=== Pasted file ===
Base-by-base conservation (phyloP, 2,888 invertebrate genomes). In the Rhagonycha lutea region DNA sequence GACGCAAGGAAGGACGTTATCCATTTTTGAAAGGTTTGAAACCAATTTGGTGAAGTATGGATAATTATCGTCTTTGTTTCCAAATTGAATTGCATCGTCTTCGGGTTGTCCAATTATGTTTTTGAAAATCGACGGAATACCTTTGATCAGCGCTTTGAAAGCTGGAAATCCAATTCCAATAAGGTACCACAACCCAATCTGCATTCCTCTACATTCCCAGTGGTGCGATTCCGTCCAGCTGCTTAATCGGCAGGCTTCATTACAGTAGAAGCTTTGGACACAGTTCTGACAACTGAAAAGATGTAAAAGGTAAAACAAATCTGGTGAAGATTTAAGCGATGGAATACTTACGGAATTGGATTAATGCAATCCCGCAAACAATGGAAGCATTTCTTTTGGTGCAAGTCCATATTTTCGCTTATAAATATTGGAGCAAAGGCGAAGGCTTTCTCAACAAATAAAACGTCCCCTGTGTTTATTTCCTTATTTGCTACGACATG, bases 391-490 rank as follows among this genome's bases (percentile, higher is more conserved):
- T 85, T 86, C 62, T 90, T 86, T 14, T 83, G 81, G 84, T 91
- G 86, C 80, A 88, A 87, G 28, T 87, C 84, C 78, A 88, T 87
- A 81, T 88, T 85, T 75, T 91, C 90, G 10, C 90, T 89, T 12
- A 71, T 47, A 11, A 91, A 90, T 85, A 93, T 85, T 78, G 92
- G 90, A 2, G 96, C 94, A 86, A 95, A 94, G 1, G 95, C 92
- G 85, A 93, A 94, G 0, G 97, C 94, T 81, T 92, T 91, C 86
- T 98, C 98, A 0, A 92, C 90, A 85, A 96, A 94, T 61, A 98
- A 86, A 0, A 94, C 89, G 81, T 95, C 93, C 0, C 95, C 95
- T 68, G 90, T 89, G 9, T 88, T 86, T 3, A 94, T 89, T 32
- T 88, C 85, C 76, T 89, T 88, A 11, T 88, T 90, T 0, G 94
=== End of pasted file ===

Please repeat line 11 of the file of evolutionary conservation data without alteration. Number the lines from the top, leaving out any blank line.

- T 88, C 85, C 76, T 89, T 88, A 11, T 88, T 90, T 0, G 94